The last few months have been unprecedented but as we all start to return to work and school, Family Partner Rebecca Silcock explores how Covid-19 is affecting divorce and the court process.
While we are all starting to resume our daily lives, it is clear that the impact of Covid-19 in terms of back logs and delays will be felt for many months to come. From rescheduling operations to waiting on hold to speak to your bank, we are all being told to be patient and that due to Covid-19 service has not yet returned to normal; the divorce process is no different.
For those waiting for their Decree Nisi delay is difficult and, anyone that issued divorce petitions prior to lockdown are inevitably finding there is a huge back log and the progress of their divorce is slow. Where an agreement has been reached and sent to court for the approval of the judge, wait times vary wildly around the country with some agreements coming back within a couple of weeks and others taking many months.
With so much about delays in the press it is really important that those who have decided a relationship is over are not put off making plans to divorce and move forward.
Introducing the online portal
In an attempt to reduce the backlog and speed up the process the courts have introduced a new online portal system which allows people to issue divorce petitions and seek approval for financial agreements all online.
So far, those who have issued divorce petitions post lockdown using the new online portal have found the process much quicker. In addition, it will soon become compulsory for financial agreements to be sent to the court via the portal and the hope is that these will also be dealt with far more quickly.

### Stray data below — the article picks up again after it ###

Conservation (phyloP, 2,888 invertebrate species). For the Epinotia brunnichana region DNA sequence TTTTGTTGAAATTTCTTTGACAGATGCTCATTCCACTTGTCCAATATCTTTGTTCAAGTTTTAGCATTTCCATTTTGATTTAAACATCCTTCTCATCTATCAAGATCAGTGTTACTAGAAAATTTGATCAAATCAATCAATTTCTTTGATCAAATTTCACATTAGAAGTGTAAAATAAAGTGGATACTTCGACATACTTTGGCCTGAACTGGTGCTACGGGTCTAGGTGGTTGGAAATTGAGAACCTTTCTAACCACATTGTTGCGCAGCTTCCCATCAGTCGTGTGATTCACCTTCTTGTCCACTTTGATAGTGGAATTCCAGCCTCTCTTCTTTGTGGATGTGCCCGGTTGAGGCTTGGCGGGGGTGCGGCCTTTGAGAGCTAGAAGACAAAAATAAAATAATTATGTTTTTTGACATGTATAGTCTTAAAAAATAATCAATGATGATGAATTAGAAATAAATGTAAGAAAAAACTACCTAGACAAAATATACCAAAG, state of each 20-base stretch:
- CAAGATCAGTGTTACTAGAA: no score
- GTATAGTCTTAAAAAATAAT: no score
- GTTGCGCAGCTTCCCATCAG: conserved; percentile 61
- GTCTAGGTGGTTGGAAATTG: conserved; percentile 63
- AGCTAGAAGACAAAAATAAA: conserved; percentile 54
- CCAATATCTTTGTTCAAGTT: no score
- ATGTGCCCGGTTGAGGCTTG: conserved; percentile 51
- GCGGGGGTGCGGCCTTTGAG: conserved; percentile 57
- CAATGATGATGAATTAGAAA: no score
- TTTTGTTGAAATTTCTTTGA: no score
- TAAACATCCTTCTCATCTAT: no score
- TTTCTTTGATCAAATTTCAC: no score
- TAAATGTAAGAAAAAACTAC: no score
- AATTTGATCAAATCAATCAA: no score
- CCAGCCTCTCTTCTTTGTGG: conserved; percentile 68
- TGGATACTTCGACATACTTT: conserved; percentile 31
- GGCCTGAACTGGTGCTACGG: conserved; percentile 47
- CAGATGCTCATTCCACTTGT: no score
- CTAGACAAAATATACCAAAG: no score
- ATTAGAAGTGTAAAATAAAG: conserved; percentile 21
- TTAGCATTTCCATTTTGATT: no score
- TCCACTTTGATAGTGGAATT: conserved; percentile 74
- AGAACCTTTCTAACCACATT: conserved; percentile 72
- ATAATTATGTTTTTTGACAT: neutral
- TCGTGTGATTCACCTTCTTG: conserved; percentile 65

Unfortunately those have had already issued paper petitions the online portal is not an option but it is hoped that by new applicants using the online portal that this will help to take the pressure of the existing postal system and speed the process up overall.
What about those disputes that need the court?
Where people are reliant on the court to help resolve their disputes the availability of court hearings very much depends upon the nature of the problem. The courts have been prioritising urgent children or domestic violence cases and holding virtual hearings.
However the position is very different for financial matters, with these cases sometimes not being listed for many months. This can be a real issue for those who need financial resolution and importantly closure.
Alternatives to court
Don’t let the potential delays put you off ending a relationship if that is what is best for you and your family. There are many other ways of trying to resolve matters such as mediation or meeting around a table in a collaborative way. Whilst this is not a solution for everyone it is generally a far better option and usually produces a more creative and bespoke solution for each family than a court could achieve.
If you are considering a divorce, please get in touch today and speak to our experts, who can help you understand the process and choose an option best suited to you. Contact Rebecca Silcock on 01225 750 000 or email Rebecca.email@example.com